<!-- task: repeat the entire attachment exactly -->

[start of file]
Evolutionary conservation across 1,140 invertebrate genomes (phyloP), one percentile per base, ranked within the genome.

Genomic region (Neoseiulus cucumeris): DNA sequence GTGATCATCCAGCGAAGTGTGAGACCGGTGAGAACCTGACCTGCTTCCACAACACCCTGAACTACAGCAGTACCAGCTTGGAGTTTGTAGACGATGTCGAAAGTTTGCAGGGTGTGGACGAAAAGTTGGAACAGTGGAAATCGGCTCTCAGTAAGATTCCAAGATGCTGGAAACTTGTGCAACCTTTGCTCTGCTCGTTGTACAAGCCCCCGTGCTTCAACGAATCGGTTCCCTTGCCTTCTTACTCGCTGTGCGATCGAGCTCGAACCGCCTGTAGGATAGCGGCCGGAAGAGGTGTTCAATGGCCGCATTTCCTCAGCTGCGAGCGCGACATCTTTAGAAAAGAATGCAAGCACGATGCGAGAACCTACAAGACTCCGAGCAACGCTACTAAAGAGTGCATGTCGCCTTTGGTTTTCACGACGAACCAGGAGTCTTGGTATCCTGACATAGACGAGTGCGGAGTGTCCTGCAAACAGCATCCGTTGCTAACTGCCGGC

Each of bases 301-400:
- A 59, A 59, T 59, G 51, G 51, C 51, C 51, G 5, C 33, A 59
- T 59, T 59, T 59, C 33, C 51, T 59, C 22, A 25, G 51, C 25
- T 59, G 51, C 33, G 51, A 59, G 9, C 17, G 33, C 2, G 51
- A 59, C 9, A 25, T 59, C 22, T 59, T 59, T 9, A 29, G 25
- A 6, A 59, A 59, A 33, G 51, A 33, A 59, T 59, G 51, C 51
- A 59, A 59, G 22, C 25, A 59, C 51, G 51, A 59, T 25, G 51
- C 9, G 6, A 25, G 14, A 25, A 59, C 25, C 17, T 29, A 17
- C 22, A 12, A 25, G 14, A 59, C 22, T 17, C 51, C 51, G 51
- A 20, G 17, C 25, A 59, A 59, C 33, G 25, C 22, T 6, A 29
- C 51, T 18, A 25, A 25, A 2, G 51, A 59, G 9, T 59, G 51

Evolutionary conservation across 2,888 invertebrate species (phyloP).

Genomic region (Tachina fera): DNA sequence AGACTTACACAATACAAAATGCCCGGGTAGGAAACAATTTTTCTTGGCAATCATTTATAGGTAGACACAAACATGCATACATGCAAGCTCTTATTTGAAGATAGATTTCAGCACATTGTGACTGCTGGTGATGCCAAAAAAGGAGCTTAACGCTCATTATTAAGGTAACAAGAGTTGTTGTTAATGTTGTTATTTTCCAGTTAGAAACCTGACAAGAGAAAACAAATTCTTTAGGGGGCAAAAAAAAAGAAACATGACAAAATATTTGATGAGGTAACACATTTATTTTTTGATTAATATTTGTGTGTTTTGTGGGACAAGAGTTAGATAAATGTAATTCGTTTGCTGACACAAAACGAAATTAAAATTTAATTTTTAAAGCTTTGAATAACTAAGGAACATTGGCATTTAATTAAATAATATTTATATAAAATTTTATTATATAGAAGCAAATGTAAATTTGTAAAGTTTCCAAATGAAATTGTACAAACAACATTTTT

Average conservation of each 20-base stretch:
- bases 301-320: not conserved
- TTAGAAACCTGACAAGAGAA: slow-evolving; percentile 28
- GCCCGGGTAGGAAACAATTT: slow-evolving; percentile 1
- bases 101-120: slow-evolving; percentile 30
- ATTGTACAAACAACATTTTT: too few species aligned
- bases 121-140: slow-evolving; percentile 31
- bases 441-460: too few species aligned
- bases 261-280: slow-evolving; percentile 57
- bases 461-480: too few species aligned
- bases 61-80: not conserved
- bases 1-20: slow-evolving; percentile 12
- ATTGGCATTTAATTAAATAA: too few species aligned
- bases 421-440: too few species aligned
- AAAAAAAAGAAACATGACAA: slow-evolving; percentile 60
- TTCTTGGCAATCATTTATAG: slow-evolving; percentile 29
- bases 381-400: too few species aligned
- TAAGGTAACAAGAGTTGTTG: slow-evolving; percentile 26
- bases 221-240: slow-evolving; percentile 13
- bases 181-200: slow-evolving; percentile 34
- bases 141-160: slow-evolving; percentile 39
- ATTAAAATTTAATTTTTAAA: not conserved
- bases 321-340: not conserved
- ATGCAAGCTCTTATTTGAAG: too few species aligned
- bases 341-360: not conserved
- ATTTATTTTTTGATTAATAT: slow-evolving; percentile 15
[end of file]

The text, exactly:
Evolutionary conservation across 1,140 invertebrate genomes (phyloP), one percentile per base, ranked within the genome.

Genomic region (Neoseiulus cucumeris): DNA sequence GTGATCATCCAGCGAAGTGTGAGACCGGTGAGAACCTGACCTGCTTCCACAACACCCTGAACTACAGCAGTACCAGCTTGGAGTTTGTAGACGATGTCGAAAGTTTGCAGGGTGTGGACGAAAAGTTGGAACAGTGGAAATCGGCTCTCAGTAAGATTCCAAGATGCTGGAAACTTGTGCAACCTTTGCTCTGCTCGTTGTACAAGCCCCCGTGCTTCAACGAATCGGTTCCCTTGCCTTCTTACTCGCTGTGCGATCGAGCTCGAACCGCCTGTAGGATAGCGGCCGGAAGAGGTGTTCAATGGCCGCATTTCCTCAGCTGCGAGCGCGACATCTTTAGAAAAGAATGCAAGCACGATGCGAGAACCTACAAGACTCCGAGCAACGCTACTAAAGAGTGCATGTCGCCTTTGGTTTTCACGACGAACCAGGAGTCTTGGTATCCTGACATAGACGAGTGCGGAGTGTCCTGCAAACAGCATCCGTTGCTAACTGCCGGC

Each of bases 301-400:
- A 59, A 59, T 59, G 51, G 51, C 51, C 51, G 5, C 33, A 59
- T 59, T 59, T 59, C 33, C 51, T 59, C 22, A 25, G 51, C 25
- T 59, G 51, C 33, G 51, A 59, G 9, C 17, G 33, C 2, G 51
- A 59, C 9, A 25, T 59, C 22, T 59, T 59, T 9, A 29, G 25
- A 6, A 59, A 59, A 33, G 51, A 33, A 59, T 59, G 51, C 51
- A 59, A 59, G 22, C 25, A 59, C 51, G 51, A 59, T 25, G 51
- C 9, G 6, A 25, G 14, A 25, A 59, C 25, C 17, T 29, A 17
- C 22, A 12, A 25, G 14, A 59, C 22, T 17, C 51, C 51, G 51
- A 20, G 17, C 25, A 59, A 59, C 33, G 25, C 22, T 6, A 29
- C 51, T 18, A 25, A 25, A 2, G 51, A 59, G 9, T 59, G 51

Evolutionary conservation across 2,888 invertebrate species (phyloP).

Genomic region (Tachina fera): DNA sequence AGACTTACACAATACAAAATGCCCGGGTAGGAAACAATTTTTCTTGGCAATCATTTATAGGTAGACACAAACATGCATACATGCAAGCTCTTATTTGAAGATAGATTTCAGCACATTGTGACTGCTGGTGATGCCAAAAAAGGAGCTTAACGCTCATTATTAAGGTAACAAGAGTTGTTGTTAATGTTGTTATTTTCCAGTTAGAAACCTGACAAGAGAAAACAAATTCTTTAGGGGGCAAAAAAAAAGAAACATGACAAAATATTTGATGAGGTAACACATTTATTTTTTGATTAATATTTGTGTGTTTTGTGGGACAAGAGTTAGATAAATGTAATTCGTTTGCTGACACAAAACGAAATTAAAATTTAATTTTTAAAGCTTTGAATAACTAAGGAACATTGGCATTTAATTAAATAATATTTATATAAAATTTTATTATATAGAAGCAAATGTAAATTTGTAAAGTTTCCAAATGAAATTGTACAAACAACATTTTT

Average conservation of each 20-base stretch:
- bases 301-320: not conserved
- TTAGAAACCTGACAAGAGAA: slow-evolving; percentile 28
- GCCCGGGTAGGAAACAATTT: slow-evolving; percentile 1
- bases 101-120: slow-evolving; percentile 30
- ATTGTACAAACAACATTTTT: too few species aligned
- bases 121-140: slow-evolving; percentile 31
- bases 441-460: too few species aligned
- bases 261-280: slow-evolving; percentile 57
- bases 461-480: too few species aligned
- bases 61-80: not conserved
- bases 1-20: slow-evolving; percentile 12
- ATTGGCATTTAATTAAATAA: too few species aligned
- bases 421-440: too few species aligned
- AAAAAAAAGAAACATGACAA: slow-evolving; percentile 60
- TTCTTGGCAATCATTTATAG: slow-evolving; percentile 29
- bases 381-400: too few species aligned
- TAAGGTAACAAGAGTTGTTG: slow-evolving; percentile 26
- bases 221-240: slow-evolving; percentile 13
- bases 181-200: slow-evolving; percentile 34
- bases 141-160: slow-evolving; percentile 39
- ATTAAAATTTAATTTTTAAA: not conserved
- bases 321-340: not conserved
- ATGCAAGCTCTTATTTGAAG: too few species aligned
- bases 341-360: not conserved
- ATTTATTTTTTGATTAATAT: slow-evolving; percentile 15